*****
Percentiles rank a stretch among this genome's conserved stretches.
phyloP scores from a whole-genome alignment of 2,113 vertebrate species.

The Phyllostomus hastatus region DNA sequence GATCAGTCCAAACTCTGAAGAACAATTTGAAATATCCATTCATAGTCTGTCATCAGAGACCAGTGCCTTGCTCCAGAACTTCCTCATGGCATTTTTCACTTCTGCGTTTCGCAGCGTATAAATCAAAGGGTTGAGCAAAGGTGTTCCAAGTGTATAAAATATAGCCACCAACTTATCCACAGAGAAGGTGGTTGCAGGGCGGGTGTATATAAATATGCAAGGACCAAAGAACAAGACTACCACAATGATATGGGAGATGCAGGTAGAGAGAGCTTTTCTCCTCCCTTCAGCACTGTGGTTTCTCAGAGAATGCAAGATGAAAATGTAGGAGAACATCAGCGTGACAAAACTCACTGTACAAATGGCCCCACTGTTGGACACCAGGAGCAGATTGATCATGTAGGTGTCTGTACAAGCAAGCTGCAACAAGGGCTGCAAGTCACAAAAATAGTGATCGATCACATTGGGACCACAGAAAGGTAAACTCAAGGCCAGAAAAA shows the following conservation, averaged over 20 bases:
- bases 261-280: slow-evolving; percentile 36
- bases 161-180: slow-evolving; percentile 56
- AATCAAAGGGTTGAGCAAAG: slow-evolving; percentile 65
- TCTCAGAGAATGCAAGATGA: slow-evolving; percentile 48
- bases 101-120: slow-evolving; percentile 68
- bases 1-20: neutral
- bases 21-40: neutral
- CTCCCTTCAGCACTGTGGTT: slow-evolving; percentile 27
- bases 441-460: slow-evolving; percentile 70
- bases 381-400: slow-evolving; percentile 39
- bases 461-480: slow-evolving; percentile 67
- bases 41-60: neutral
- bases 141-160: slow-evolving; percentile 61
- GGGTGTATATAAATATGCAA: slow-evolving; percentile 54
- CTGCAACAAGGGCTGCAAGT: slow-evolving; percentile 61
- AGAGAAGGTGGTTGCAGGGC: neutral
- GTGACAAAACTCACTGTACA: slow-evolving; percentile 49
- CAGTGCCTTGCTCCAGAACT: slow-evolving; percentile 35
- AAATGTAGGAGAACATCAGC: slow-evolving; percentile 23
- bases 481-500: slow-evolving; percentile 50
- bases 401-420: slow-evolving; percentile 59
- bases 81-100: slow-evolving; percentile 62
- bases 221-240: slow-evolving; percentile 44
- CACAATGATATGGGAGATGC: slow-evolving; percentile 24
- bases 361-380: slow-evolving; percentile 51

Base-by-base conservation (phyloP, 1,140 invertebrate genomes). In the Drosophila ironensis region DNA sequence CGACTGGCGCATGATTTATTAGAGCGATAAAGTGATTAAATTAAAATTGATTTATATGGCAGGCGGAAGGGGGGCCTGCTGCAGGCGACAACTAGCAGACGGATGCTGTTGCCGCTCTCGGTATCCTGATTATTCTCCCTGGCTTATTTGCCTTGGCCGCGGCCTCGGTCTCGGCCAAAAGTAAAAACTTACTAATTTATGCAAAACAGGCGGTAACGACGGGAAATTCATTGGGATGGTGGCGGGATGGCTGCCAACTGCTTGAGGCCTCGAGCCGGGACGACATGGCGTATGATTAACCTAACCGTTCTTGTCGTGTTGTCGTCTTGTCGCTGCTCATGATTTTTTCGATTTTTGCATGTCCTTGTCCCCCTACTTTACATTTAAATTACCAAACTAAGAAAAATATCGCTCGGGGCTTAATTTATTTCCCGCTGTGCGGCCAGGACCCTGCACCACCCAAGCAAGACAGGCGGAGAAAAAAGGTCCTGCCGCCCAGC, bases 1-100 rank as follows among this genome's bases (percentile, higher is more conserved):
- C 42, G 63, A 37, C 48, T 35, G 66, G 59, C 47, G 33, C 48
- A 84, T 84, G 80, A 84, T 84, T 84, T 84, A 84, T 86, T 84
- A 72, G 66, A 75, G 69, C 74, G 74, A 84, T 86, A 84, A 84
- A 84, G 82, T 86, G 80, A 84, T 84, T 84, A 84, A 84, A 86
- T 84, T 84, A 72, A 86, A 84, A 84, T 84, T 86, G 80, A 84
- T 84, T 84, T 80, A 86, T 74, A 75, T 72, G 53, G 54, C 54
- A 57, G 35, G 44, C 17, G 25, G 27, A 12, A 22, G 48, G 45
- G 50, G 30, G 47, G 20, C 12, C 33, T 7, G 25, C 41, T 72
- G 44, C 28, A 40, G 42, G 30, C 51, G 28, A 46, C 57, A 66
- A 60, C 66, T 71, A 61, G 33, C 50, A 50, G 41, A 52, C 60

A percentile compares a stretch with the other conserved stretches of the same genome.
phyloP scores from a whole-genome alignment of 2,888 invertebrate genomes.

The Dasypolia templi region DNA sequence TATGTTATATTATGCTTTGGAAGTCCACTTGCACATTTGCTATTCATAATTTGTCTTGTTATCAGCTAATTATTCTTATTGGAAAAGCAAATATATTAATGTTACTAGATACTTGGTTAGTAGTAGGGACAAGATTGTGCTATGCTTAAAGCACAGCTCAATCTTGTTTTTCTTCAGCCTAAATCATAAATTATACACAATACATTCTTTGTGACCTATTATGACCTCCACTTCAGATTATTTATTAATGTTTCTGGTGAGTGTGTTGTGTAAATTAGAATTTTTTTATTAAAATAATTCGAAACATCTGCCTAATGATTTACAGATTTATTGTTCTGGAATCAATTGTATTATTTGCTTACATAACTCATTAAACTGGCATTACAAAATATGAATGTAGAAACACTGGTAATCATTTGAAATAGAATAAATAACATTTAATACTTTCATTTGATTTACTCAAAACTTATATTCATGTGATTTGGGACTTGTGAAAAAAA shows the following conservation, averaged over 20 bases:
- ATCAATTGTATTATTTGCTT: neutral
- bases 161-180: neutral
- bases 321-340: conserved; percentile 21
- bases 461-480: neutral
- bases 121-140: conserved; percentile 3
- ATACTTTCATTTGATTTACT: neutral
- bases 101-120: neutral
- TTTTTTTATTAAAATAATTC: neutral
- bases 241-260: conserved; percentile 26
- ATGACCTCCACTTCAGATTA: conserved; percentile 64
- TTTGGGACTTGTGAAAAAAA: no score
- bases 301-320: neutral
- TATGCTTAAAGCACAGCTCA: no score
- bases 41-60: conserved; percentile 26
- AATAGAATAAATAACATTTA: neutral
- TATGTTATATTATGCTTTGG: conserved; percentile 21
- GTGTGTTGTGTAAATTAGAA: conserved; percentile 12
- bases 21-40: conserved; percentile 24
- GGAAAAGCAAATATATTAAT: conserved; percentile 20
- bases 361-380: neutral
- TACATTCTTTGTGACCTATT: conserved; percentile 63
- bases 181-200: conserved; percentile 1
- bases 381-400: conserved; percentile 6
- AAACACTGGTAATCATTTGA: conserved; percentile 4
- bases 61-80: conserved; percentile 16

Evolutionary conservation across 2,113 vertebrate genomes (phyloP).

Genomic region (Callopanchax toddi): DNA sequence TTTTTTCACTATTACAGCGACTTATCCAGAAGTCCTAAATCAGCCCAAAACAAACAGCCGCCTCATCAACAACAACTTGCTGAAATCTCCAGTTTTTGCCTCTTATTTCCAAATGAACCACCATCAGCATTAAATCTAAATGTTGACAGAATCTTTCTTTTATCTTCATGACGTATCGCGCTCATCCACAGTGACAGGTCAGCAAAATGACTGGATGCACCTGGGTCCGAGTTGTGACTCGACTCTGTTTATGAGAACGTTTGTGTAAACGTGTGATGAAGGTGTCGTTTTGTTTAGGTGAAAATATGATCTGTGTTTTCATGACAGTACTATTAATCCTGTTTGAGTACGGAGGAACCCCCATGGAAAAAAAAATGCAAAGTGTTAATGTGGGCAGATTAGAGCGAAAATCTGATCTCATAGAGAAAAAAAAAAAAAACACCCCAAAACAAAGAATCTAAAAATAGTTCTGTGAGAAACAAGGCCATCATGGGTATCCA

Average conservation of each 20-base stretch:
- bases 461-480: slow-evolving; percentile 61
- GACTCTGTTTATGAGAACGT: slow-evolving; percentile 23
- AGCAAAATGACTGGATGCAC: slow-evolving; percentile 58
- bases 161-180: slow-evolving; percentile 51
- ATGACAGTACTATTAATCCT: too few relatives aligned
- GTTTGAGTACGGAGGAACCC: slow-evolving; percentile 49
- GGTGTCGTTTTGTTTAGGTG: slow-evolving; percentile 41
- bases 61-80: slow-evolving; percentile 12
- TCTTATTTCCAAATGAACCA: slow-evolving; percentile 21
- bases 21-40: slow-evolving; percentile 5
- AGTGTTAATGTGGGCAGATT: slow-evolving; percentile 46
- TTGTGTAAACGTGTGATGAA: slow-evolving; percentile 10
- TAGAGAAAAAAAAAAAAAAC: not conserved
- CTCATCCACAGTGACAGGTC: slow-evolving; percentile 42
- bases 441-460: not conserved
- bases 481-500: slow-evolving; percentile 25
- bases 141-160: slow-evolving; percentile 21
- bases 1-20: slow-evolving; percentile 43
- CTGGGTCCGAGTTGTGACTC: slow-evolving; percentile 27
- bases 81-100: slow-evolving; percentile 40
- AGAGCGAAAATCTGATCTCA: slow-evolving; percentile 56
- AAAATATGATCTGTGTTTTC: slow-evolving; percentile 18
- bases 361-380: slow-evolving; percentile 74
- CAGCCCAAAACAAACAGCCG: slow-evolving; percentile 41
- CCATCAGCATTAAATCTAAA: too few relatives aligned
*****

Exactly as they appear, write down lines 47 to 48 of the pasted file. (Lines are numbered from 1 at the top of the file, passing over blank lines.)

- bases 121-140: conserved; percentile 3
- ATACTTTCATTTGATTTACT: neutral